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I was working on some code earlier today, when I realized, "Hey! This code would be more concise and semantic if I abstracted the idea of a boolean not out of an anonymous function and into a prototype function..."

Consider a predicate generator:

function equalTo(n) {
    return function(x) {
        return n==x;
    };
}

So you can use it like so:

[1,2,3,4,1,2,3,4].filter(equalTo(2)) == [2,2]

Now, my idea is to make a predicate "inverser":

Function.prototype.not = function() {
    //???
}

So that you can say:

[1,2,3,4,1,2,3,4].filter(equalTo(2).not) == [1,3,4,1,3,4]

My first stab at the implementation was probably very naive:

Function.prototype.not = function () {
    return ! this(arguments);
}

And probably why it didn't work.

How would you implement this function, and why?

I'm just trying to wrap my head around functional ideas, and know JavaScript well enough to know it can be used to do this, but just not how.

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while I approve in general of what you're doing, I feel this is a more OO approach than functional. The functional approach would be like not(equalTo(2)) to create an inverse predicate –  Luke Schafer Jul 21 '10 at 2:40
    
@Luke: I agree. I come from a very OO background, though, so I guess this just represents my transition from OO to functional programming... –  Austin Hyde Jul 21 '10 at 3:42
    
I'm exactly the same so I understand completely :) On an unrelated note - make sure you check out clojure and coffeescript (in fact, I think you'll love coffeescript) –  Luke Schafer Jul 21 '10 at 4:24
    
I will definitely take a look at those. I've seen coffeescript once or twice before, but haven't given it a second thought. Guess I'll give it a closer inspection. –  Austin Hyde Jul 21 '10 at 4:41
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3 Answers

up vote 5 down vote accepted

Your implementation won't work for several reasons:

  • You need to return a function, not a boolean.
  • You should pass the arguments as-is, not wrapped in an array.
  • You should preserve the context (this keyword) that the function would have been called in.

I would implement it like this:

Function.prototype.not = function (context) {
    var func = this;
    return function() { return !func.apply(context || this, arguments); };
}
  • I return an anonymous function (function() { ... })
  • I call apply to call the original function in the current contexts with the actual arguments.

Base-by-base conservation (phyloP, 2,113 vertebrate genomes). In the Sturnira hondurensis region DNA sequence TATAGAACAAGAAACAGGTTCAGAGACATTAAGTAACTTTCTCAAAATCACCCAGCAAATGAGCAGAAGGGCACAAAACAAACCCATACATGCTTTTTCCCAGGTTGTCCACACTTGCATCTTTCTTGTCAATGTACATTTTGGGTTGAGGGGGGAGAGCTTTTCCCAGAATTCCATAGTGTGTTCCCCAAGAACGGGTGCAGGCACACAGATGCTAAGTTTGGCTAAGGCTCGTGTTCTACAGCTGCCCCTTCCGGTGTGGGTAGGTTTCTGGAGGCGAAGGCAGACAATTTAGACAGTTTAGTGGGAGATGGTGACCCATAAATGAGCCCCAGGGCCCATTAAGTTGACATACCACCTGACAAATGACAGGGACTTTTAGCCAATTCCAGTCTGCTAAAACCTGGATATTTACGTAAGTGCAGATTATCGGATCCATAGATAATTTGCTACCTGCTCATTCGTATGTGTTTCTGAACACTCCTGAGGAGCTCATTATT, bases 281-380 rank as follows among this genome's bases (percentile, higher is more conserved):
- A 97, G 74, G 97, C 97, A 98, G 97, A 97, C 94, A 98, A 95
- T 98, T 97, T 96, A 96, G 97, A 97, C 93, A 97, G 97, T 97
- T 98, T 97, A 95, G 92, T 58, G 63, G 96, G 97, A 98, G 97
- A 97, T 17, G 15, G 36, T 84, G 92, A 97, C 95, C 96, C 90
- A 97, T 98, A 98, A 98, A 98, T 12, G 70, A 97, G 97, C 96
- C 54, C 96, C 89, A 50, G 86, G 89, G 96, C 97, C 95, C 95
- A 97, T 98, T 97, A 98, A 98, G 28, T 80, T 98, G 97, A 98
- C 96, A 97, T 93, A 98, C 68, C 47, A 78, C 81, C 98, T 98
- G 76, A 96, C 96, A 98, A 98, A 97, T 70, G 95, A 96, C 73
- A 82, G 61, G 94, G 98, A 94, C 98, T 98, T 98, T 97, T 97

• (EDIT) Free bonus: I added an optional context parameter which will override this for the callback.
share|improve this answer
    
Very enlightening. Thank you. –  Austin Hyde Jul 21 '10 at 2:03
    
+1, very well-done –  Rex M Jul 21 '10 at 2:20
3  
And as not is a function, you call it using equalTo(2).not(). –  Guffa Jul 21 '10 at 2:22
    
It would be better to assign the returned function as the prototype so you can call equalTo.not() instead of equalTo.not()() - e.g. Function.prototype.not = (function (context) { ...})(); –  Luke Schafer Jul 21 '10 at 2:27
1  
@SLaks - 'not' is prototyped to the anonymous function that is returned from equalTo, so mapping equalTo(2).not would work. The problem I think is with my original example thinking the usage would be equalTo.not(2) but it's not, it would be, in a straight call, equalTo(2).not(variableToCheck). The context of the anon function remains the same –  Luke Schafer Jul 21 '10 at 4:17
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I would probably do it like so (but perhaps with some sort of namespacing):

function not (x) {
  return !x;
}

function id (x) {
  return x;
}

function compose (/*funcs*/) {
  var args = arguments.length
    ? Array.prototype.slice.call (arguments)
    : [id]
    ;
  return function () {
    var val = args [args.length - 1].apply (null, arguments);
    for (var i = args.length - 2; i >= 0; --i) {
      val = args [i] (val);
    }
    return val;
  };
}

[1,2,3,4,1,2,3,4].filter (compose (not, equalTo (2)));
share|improve this answer
    
I like this method. It is less OOPish and more flexible. –  Austin Hyde Jul 21 '10 at 3:38
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Using your idea:

function equalTo(n) {
    var fn = function(x) {
        return n == x;
    };
    fn.not = function(x) {
        return n != x; // use this for simpler conditions
        return !fn.apply(this, arguments); // use this for more complex logic
    }
    return fn;
}

So your example would work:

[1,2,3,4,1,2,3,4].filter(equalTo(2).not) == [1,3,4,1,3,4]

Edit: You can write a helper function (better name to be found) so not doesn't need to be redefined every time:

function generateFnWithNot(fn) {
    return function () {
        var f = fn.apply(this, arguments);
        f.not = function () {
            return !f.apply(this, arguments);
        }
        return f;
    };
}

So when you're defining your functions, you can define them as normal with the exception of wrapping a generateFnWithNot call:

var equalTo = generateFnWithNot(function (n) {
    return function (x) {
        return n == x;
    };
});

equalTo(5) // resolves to function () { return n == 5; }
equalTo(5).not // resolves to function () { return n != 5; } 
share|improve this answer
    
This is an interesting idea, in that not is scoped to equalTo. The only stumbling block is that it would not compose well with other functions, as you would have to re-define not for each one. –  Austin Hyde Jul 21 '10 at 3:40
    
I edited my answer to include a helper function that will add not to a generic function, so now not doesn't need to be redefined for each function -- only a function call is required. –  Casey Chu Jul 21 '10 at 4:11
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